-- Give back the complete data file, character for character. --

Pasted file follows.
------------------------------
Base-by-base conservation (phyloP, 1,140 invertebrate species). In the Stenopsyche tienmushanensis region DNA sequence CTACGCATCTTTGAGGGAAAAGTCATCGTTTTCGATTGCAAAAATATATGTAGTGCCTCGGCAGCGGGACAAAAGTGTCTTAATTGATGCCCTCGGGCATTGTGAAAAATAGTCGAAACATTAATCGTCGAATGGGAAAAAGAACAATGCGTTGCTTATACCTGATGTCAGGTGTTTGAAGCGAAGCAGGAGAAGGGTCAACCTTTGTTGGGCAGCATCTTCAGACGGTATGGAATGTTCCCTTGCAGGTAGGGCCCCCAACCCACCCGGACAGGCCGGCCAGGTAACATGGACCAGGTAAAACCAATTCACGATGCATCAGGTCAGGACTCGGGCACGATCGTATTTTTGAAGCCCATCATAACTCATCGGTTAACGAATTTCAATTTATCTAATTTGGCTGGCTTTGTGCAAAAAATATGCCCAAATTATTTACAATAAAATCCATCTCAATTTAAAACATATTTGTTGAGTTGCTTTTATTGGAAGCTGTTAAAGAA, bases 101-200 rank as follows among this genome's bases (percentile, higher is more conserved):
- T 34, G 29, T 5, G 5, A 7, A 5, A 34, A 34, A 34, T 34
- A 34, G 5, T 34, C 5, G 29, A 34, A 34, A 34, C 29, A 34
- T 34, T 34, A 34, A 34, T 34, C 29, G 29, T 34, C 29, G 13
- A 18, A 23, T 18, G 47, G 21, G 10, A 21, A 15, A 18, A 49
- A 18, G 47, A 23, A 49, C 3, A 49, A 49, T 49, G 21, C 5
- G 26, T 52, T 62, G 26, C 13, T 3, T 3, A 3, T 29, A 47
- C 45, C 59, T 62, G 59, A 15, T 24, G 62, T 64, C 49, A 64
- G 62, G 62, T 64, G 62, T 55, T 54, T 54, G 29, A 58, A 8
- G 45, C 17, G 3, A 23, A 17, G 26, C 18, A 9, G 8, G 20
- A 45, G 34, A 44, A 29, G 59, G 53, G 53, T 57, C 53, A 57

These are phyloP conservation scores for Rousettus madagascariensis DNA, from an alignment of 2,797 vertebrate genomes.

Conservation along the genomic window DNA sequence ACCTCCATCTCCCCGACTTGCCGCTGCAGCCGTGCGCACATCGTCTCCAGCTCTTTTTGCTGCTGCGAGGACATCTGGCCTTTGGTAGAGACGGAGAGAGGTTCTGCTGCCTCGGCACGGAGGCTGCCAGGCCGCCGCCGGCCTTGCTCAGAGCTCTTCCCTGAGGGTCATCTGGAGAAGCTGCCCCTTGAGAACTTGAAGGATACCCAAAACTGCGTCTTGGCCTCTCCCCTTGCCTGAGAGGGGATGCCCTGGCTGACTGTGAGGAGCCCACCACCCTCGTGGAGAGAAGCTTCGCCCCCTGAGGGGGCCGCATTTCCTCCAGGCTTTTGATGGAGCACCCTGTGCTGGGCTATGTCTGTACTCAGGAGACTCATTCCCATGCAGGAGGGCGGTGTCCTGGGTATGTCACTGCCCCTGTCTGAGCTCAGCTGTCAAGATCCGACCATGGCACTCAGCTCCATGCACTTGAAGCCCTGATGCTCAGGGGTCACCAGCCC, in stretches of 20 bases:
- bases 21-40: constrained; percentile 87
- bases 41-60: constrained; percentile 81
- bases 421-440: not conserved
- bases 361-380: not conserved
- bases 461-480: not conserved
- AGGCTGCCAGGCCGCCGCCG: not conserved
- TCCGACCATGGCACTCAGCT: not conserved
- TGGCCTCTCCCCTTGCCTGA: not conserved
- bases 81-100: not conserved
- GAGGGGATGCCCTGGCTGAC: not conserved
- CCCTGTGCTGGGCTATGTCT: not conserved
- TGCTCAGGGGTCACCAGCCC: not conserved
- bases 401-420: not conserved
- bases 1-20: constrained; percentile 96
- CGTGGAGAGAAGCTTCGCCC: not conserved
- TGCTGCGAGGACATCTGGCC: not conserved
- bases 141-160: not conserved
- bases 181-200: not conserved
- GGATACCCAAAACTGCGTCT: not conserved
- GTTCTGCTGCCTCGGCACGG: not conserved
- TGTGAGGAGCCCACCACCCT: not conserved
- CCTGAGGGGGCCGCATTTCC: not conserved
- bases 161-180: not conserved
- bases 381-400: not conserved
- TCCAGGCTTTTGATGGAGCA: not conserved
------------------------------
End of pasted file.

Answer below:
Base-by-base conservation (phyloP, 1,140 invertebrate species). In the Stenopsyche tienmushanensis region DNA sequence CTACGCATCTTTGAGGGAAAAGTCATCGTTTTCGATTGCAAAAATATATGTAGTGCCTCGGCAGCGGGACAAAAGTGTCTTAATTGATGCCCTCGGGCATTGTGAAAAATAGTCGAAACATTAATCGTCGAATGGGAAAAAGAACAATGCGTTGCTTATACCTGATGTCAGGTGTTTGAAGCGAAGCAGGAGAAGGGTCAACCTTTGTTGGGCAGCATCTTCAGACGGTATGGAATGTTCCCTTGCAGGTAGGGCCCCCAACCCACCCGGACAGGCCGGCCAGGTAACATGGACCAGGTAAAACCAATTCACGATGCATCAGGTCAGGACTCGGGCACGATCGTATTTTTGAAGCCCATCATAACTCATCGGTTAACGAATTTCAATTTATCTAATTTGGCTGGCTTTGTGCAAAAAATATGCCCAAATTATTTACAATAAAATCCATCTCAATTTAAAACATATTTGTTGAGTTGCTTTTATTGGAAGCTGTTAAAGAA, bases 101-200 rank as follows among this genome's bases (percentile, higher is more conserved):
- T 34, G 29, T 5, G 5, A 7, A 5, A 34, A 34, A 34, T 34
- A 34, G 5, T 34, C 5, G 29, A 34, A 34, A 34, C 29, A 34
- T 34, T 34, A 34, A 34, T 34, C 29, G 29, T 34, C 29, G 13
- A 18, A 23, T 18, G 47, G 21, G 10, A 21, A 15, A 18, A 49
- A 18, G 47, A 23, A 49, C 3, A 49, A 49, T 49, G 21, C 5
- G 26, T 52, T 62, G 26, C 13, T 3, T 3, A 3, T 29, A 47
- C 45, C 59, T 62, G 59, A 15, T 24, G 62, T 64, C 49, A 64
- G 62, G 62, T 64, G 62, T 55, T 54, T 54, G 29, A 58, A 8
- G 45, C 17, G 3, A 23, A 17, G 26, C 18, A 9, G 8, G 20
- A 45, G 34, A 44, A 29, G 59, G 53, G 53, T 57, C 53, A 57

These are phyloP conservation scores for Rousettus madagascariensis DNA, from an alignment of 2,797 vertebrate genomes.

Conservation along the genomic window DNA sequence ACCTCCATCTCCCCGACTTGCCGCTGCAGCCGTGCGCACATCGTCTCCAGCTCTTTTTGCTGCTGCGAGGACATCTGGCCTTTGGTAGAGACGGAGAGAGGTTCTGCTGCCTCGGCACGGAGGCTGCCAGGCCGCCGCCGGCCTTGCTCAGAGCTCTTCCCTGAGGGTCATCTGGAGAAGCTGCCCCTTGAGAACTTGAAGGATACCCAAAACTGCGTCTTGGCCTCTCCCCTTGCCTGAGAGGGGATGCCCTGGCTGACTGTGAGGAGCCCACCACCCTCGTGGAGAGAAGCTTCGCCCCCTGAGGGGGCCGCATTTCCTCCAGGCTTTTGATGGAGCACCCTGTGCTGGGCTATGTCTGTACTCAGGAGACTCATTCCCATGCAGGAGGGCGGTGTCCTGGGTATGTCACTGCCCCTGTCTGAGCTCAGCTGTCAAGATCCGACCATGGCACTCAGCTCCATGCACTTGAAGCCCTGATGCTCAGGGGTCACCAGCCC, in stretches of 20 bases:
- bases 21-40: constrained; percentile 87
- bases 41-60: constrained; percentile 81
- bases 421-440: not conserved
- bases 361-380: not conserved
- bases 461-480: not conserved
- AGGCTGCCAGGCCGCCGCCG: not conserved
- TCCGACCATGGCACTCAGCT: not conserved
- TGGCCTCTCCCCTTGCCTGA: not conserved
- bases 81-100: not conserved
- GAGGGGATGCCCTGGCTGAC: not conserved
- CCCTGTGCTGGGCTATGTCT: not conserved
- TGCTCAGGGGTCACCAGCCC: not conserved
- bases 401-420: not conserved
- bases 1-20: constrained; percentile 96
- CGTGGAGAGAAGCTTCGCCC: not conserved
- TGCTGCGAGGACATCTGGCC: not conserved
- bases 141-160: not conserved
- bases 181-200: not conserved
- GGATACCCAAAACTGCGTCT: not conserved
- GTTCTGCTGCCTCGGCACGG: not conserved
- TGTGAGGAGCCCACCACCCT: not conserved
- CCTGAGGGGGCCGCATTTCC: not conserved
- bases 161-180: not conserved
- bases 381-400: not conserved
- TCCAGGCTTTTGATGGAGCA: not conserved